6. 6E is way too big for a $2500 account - if 1 contract moves 20 pips against you, you are down 10% (12.50 x 20) already.

    Anything under $20K is overleveraged for FX futures intraday trading in my opinion, and that's on the very low side.
  7. this to me is a very, very, very unrealistic statment...probably 95% of people would be waiting forever to get this kinda cash to trade anything...very unrealistic
  8. no he is right. Leverage will kill you slowly mostly by clouding your decision process, that is unless you are a real gunslinger but then watch for the blowup coming at you.
    You'd better have your daytrading tactics down to perfection before attempting to daytrade FX futures with a small account, especially in this market, otherwise you will be carried on your shield soon .
  9. clacy


    There is no doubt in my mind that I make better decisions when I'm not over leveraged. I agree that $2,500 is way too low per contract in order to make sound trades
  10. If a 6E daytrade ever made an adverse move 20 ticks from my entry, I'd have already been out.

    I understand what you are saying. And I do agree with you to this extent: A great trader once told me that "You cannot save a million dollars, you have to make it in chunks." He started out trading futures with $700 holding positions overnight in the days when there was no 24 hour Globex to get him out. He will readily admit that he was overleveraged when starting out. Weren't we all? He now risks a mere 1/2 of 1% per trade, but his trading account is considerably higher than $700.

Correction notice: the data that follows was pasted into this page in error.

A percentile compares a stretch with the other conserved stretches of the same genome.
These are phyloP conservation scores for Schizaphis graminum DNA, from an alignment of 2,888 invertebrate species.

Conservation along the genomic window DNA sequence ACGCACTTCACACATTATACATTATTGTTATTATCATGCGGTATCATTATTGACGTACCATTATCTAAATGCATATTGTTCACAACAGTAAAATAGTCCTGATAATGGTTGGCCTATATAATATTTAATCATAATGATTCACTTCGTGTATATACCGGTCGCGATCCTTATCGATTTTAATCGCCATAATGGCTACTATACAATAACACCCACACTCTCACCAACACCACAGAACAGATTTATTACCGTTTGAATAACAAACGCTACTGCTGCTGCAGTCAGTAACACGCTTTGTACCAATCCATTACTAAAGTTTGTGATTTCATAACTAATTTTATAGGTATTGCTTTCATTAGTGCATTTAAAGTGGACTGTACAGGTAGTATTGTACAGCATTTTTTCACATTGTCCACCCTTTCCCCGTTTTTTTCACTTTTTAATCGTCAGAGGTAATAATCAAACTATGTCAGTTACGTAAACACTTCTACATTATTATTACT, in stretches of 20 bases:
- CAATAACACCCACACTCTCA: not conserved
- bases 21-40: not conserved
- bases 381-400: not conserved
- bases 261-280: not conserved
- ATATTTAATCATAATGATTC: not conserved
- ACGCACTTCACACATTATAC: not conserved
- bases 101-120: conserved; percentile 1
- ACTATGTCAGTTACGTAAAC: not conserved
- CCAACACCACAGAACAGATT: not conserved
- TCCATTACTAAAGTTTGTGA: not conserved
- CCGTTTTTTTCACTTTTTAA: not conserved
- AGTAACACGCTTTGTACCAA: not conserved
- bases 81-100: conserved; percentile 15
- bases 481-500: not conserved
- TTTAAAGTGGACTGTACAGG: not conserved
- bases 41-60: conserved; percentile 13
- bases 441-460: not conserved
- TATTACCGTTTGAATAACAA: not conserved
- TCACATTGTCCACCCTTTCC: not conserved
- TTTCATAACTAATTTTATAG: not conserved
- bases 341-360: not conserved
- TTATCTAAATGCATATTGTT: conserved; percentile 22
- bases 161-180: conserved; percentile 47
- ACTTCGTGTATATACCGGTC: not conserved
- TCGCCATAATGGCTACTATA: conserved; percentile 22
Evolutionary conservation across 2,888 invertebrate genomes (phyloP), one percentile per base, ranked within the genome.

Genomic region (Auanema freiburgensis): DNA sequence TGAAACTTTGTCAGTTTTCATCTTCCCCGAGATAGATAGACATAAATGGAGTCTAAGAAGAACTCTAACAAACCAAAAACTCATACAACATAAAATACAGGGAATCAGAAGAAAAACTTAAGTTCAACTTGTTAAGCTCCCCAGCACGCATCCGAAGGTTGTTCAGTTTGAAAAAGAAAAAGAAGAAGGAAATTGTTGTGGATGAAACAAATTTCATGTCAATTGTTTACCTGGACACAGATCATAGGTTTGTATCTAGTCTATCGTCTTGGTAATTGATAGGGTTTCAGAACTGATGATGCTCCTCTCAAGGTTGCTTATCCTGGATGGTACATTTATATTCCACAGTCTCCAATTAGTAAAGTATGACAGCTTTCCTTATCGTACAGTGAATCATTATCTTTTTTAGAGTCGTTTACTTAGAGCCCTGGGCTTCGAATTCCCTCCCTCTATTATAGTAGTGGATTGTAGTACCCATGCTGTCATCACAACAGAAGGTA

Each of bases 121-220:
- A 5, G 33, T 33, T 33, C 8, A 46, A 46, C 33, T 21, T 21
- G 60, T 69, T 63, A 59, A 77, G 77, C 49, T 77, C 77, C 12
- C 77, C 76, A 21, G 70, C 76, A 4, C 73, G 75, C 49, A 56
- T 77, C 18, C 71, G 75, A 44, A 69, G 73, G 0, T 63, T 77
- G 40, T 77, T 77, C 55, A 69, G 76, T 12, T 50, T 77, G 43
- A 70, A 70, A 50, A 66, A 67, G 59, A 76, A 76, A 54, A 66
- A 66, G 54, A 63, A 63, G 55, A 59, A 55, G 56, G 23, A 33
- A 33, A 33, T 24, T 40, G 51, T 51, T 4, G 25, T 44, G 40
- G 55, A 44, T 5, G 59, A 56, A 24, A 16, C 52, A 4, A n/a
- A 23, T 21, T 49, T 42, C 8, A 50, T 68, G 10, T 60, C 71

However, an awareness of the risk of ruin to an under capitalized trader should always be at the forefront of your mind.

    I have posted a few times here on ET that George Lane always insisted to his students that $5,000 is the most anyone should ever give to his broker. And he was talking about day trading the S &P back when it was $500/point and you had to pick up the phone to place your order.

    Absolutely true ... which is why, if I were trying to trade my very last $2500, I would practice in a simulated live account until I could consistently, say eight out of every ten days, finish with a 30 tick profit. I would also always have a hard stop of 15 ticks in the market. Always. That hardstop would be set to go into the market as soon as I was filled on my entry stop.

    By the way, the leverage in day trading FX futures is far less than the leverage trading with some bucket shop forex dealer where every trade already throws you 3-5 ticks in the hole on the way in and 3-5 ticks on the way out. If you are going to use leverage, at least give yourself a chance to succeed. Do not fall for the stupid "no commissions" sales pitch. You are getting clipped for 3-5 pips in and another 3-5 pips out, which means in addition to your profit, the market must move an additional 6-10 pips, which on a standard sized spot retail forex lot is 60-100 dollars/round turn. I'll gladly pay my $7 round turn trade after trade. If I make just one tick I have covered my cost and actually made a small profit. The same trade with a forex dealer the market would have to move 1 pip + 2 times the spread to "breakeven."

    Best Wishes,

    #10     Jan 14, 2009